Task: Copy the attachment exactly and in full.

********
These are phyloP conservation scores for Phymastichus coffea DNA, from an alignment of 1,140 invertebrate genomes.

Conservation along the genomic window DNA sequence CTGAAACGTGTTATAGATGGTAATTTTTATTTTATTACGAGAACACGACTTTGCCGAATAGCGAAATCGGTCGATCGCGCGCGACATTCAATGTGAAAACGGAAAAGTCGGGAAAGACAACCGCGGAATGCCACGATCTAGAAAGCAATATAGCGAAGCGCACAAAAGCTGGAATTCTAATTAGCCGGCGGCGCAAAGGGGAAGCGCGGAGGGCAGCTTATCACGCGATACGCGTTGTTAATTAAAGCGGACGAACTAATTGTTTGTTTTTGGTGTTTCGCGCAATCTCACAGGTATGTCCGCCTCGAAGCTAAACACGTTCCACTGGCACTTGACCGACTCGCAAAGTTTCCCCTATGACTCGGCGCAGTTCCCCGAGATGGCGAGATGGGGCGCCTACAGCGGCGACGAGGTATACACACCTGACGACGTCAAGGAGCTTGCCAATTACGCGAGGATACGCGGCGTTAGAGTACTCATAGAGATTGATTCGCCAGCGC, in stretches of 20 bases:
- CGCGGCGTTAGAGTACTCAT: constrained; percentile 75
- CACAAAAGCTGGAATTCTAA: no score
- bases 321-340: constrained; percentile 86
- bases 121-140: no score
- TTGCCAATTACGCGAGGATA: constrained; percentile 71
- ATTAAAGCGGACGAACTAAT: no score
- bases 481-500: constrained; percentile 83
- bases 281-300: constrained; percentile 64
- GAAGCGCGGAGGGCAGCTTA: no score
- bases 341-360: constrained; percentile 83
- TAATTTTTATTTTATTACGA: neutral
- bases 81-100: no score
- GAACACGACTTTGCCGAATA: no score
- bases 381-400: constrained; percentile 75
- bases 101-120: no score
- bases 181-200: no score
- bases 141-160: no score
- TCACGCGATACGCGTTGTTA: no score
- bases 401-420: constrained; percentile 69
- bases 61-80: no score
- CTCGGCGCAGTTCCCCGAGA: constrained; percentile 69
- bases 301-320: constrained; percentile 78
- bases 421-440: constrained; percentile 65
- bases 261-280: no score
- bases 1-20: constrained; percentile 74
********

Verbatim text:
These are phyloP conservation scores for Phymastichus coffea DNA, from an alignment of 1,140 invertebrate genomes.

Conservation along the genomic window DNA sequence CTGAAACGTGTTATAGATGGTAATTTTTATTTTATTACGAGAACACGACTTTGCCGAATAGCGAAATCGGTCGATCGCGCGCGACATTCAATGTGAAAACGGAAAAGTCGGGAAAGACAACCGCGGAATGCCACGATCTAGAAAGCAATATAGCGAAGCGCACAAAAGCTGGAATTCTAATTAGCCGGCGGCGCAAAGGGGAAGCGCGGAGGGCAGCTTATCACGCGATACGCGTTGTTAATTAAAGCGGACGAACTAATTGTTTGTTTTTGGTGTTTCGCGCAATCTCACAGGTATGTCCGCCTCGAAGCTAAACACGTTCCACTGGCACTTGACCGACTCGCAAAGTTTCCCCTATGACTCGGCGCAGTTCCCCGAGATGGCGAGATGGGGCGCCTACAGCGGCGACGAGGTATACACACCTGACGACGTCAAGGAGCTTGCCAATTACGCGAGGATACGCGGCGTTAGAGTACTCATAGAGATTGATTCGCCAGCGC, in stretches of 20 bases:
- CGCGGCGTTAGAGTACTCAT: constrained; percentile 75
- CACAAAAGCTGGAATTCTAA: no score
- bases 321-340: constrained; percentile 86
- bases 121-140: no score
- TTGCCAATTACGCGAGGATA: constrained; percentile 71
- ATTAAAGCGGACGAACTAAT: no score
- bases 481-500: constrained; percentile 83
- bases 281-300: constrained; percentile 64
- GAAGCGCGGAGGGCAGCTTA: no score
- bases 341-360: constrained; percentile 83
- TAATTTTTATTTTATTACGA: neutral
- bases 81-100: no score
- GAACACGACTTTGCCGAATA: no score
- bases 381-400: constrained; percentile 75
- bases 101-120: no score
- bases 181-200: no score
- bases 141-160: no score
- TCACGCGATACGCGTTGTTA: no score
- bases 401-420: constrained; percentile 69
- bases 61-80: no score
- CTCGGCGCAGTTCCCCGAGA: constrained; percentile 69
- bases 301-320: constrained; percentile 78
- bases 421-440: constrained; percentile 65
- bases 261-280: no score
- bases 1-20: constrained; percentile 74